we wind up with are literally piles of windows on screen with little
organization to them.  Worse, each one tends to be a scrolling ASR33
simulator.

(ron)
-------

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From: b...@whuxlb.UUCP
Newsgroups: net.graphics
Subject: Re: Blit solution to windows - (nf)
Message-ID: <1281@whuxlb.UUCP>
Date: Fri, 19-Aug-83 20:56:37 EDT
Article-I.D.: whuxlb.1281
Posted: Fri Aug 19 20:56:37 1983
Date-Received: Sat, 20-Aug-83 09:18:10 EDT
Sender: b...@whuxlb.UUCP
Organization: Bell Labs, Whippany
Lines: 44

#R:sri-arpa:-426600:whuxlb:20600001:000:1679
whuxlb!bjb    Aug 19 20:56:00 1983


I am not involved in "5620" (the product that sprung from the blit) development,
but I do have a blit and feel that the previous article was rather a large
bit of mis-information.

	The Blit is *NOT* an appropriate solution to the problem of providing
	windows for Unix. It is *HARDWARE* limited in the number of windows it
	supports.
	
The blit is NOT hardware limited to the number of windows (7) that it
supports. The blit driver, internal software and packet format limit
the number of windows. I have been told by a "very reliable" source that
this problem is easily resolved by using some unused bits in the packet.

	The versions I've heard about actually use a separate RS232
	line for each window.

Not only untrue, but silly. I wonder if the author of the original article
is really talking about a blit at all.  The blit has one serial port ONLY!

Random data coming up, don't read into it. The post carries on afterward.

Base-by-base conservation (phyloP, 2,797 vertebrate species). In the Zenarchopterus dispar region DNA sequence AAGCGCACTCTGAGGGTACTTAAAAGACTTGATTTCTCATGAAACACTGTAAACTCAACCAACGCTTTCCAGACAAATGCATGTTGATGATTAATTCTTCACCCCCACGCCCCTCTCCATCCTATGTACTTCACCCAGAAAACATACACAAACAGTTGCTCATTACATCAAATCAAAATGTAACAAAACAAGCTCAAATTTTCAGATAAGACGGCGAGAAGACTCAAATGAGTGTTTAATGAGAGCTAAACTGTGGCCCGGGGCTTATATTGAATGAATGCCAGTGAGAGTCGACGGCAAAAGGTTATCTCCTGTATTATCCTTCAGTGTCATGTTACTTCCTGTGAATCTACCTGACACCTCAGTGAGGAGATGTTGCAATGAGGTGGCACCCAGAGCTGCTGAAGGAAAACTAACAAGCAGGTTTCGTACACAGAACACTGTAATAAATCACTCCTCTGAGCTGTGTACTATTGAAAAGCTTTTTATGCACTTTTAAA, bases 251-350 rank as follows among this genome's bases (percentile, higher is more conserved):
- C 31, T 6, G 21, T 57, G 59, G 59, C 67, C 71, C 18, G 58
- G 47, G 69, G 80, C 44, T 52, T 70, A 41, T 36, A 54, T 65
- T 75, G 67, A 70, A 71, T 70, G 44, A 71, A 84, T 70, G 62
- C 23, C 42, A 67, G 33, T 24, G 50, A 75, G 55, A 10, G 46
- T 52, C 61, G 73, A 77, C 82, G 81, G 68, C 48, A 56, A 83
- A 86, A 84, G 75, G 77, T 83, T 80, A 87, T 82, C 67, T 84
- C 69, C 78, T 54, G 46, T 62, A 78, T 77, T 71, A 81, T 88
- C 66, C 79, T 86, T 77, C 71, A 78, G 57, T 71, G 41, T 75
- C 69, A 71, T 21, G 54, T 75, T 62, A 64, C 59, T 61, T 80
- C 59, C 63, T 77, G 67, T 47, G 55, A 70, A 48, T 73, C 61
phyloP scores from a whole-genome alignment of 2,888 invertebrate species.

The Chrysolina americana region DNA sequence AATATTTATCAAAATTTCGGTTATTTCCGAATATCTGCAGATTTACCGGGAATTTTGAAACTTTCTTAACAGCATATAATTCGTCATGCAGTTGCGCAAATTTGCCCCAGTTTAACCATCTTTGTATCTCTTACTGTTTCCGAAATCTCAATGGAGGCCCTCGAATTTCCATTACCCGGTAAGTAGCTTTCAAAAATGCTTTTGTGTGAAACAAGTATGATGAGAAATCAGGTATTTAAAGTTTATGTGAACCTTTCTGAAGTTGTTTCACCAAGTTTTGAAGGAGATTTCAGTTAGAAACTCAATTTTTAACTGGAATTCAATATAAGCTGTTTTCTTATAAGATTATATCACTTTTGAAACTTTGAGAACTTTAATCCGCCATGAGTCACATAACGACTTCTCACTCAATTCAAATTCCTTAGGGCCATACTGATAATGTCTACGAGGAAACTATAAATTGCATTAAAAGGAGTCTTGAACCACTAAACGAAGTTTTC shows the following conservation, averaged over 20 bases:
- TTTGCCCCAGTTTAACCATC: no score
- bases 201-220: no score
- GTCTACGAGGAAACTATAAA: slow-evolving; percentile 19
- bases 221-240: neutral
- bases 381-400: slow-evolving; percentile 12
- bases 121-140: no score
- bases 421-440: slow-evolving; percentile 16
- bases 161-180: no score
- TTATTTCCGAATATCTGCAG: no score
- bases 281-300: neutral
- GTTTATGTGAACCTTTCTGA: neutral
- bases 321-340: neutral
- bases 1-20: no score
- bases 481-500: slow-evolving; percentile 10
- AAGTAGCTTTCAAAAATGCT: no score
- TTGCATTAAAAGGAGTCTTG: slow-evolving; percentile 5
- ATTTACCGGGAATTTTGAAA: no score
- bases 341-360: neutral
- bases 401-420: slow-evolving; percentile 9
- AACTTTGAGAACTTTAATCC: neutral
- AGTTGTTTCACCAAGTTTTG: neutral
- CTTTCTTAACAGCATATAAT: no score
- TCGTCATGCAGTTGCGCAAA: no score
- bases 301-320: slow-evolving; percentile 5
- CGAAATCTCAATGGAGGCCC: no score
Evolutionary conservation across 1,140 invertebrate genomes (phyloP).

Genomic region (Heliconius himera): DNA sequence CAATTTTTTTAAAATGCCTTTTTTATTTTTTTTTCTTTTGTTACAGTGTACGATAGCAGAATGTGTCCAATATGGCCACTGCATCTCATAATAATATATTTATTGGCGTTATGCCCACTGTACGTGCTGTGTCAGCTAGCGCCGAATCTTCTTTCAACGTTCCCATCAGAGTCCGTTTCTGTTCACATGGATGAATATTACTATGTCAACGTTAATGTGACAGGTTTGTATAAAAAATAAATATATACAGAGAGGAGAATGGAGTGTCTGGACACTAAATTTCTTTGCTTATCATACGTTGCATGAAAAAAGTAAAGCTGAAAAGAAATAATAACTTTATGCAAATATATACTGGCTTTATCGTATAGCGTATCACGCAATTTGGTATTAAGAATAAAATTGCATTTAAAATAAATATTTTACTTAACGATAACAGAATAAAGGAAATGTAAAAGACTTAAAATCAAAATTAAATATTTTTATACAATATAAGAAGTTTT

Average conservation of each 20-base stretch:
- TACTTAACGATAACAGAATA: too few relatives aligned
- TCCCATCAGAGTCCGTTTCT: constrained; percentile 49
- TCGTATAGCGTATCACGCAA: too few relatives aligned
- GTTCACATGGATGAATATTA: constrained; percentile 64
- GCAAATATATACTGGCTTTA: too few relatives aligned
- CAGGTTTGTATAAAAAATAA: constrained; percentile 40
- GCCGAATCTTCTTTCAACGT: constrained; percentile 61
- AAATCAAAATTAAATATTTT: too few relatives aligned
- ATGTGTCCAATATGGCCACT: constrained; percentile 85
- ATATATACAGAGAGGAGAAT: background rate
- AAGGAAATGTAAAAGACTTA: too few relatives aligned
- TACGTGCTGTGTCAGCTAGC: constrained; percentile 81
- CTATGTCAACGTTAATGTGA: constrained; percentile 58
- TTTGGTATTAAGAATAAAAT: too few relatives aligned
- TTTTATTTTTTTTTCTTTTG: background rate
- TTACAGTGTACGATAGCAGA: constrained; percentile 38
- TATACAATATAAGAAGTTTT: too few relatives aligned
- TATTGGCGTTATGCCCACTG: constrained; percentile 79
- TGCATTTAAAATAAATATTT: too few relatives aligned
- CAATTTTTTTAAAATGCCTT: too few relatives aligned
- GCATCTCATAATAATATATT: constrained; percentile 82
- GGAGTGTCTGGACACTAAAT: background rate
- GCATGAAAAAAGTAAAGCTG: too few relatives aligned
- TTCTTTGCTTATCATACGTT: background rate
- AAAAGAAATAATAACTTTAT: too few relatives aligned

It has no other i/o other then the keyboard.  The 5620 will have two
serial and one parallel port.
	
	Furthermore, there is no icon support. I realize
	everybody doesn't like icons, but I do, and I think each user should be
	given the choice. This is easy to do, since most icons can be replaced
	by a box containing text ala VisiOn.

Again completely false. The blit has very good icon support. Programs
running in the blit can easily load or change icons. Extensive use of
icons is made by the programs that come with the blit. The blit
(I am not sure about the 5620) even has a icon editor.

The 5620 dot-mapped-display terminal was shown at usenix.  Each of the
assertions made by the author of the previous article would be obviously
and patently untrue to anyone who saw it there.



			B. Beare
			...!whuxlb!bjb

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From: r...@alice.UUCP
Newsgroups: net.graphics
Subject: from the horse's keyboard
Message-ID: <2134@alice.UUCP>
Date: Mon, 22-Aug-83 21:32:15 EDT
Article-I.D.: alice.2134
Posted: Mon Aug 22 21:32:15 1983
Date-Received: Tue, 23-Aug-83 15:28:22 EDT
Organization: Bell Labs, Murray Hill
Lines: 29

enough people jumped in to correct the error's in wake's article that
i will only mention that the corrections are correct.

fischer's complaint about windows being badly utilized is more serious.
if what you stack up are asr33 windows, what you get is stacks of
asr33 windows.  if the blit is what he is complaining about, and
that is implied by his message, i counter that there is much more
going on than that.  the default window program is a little scrolling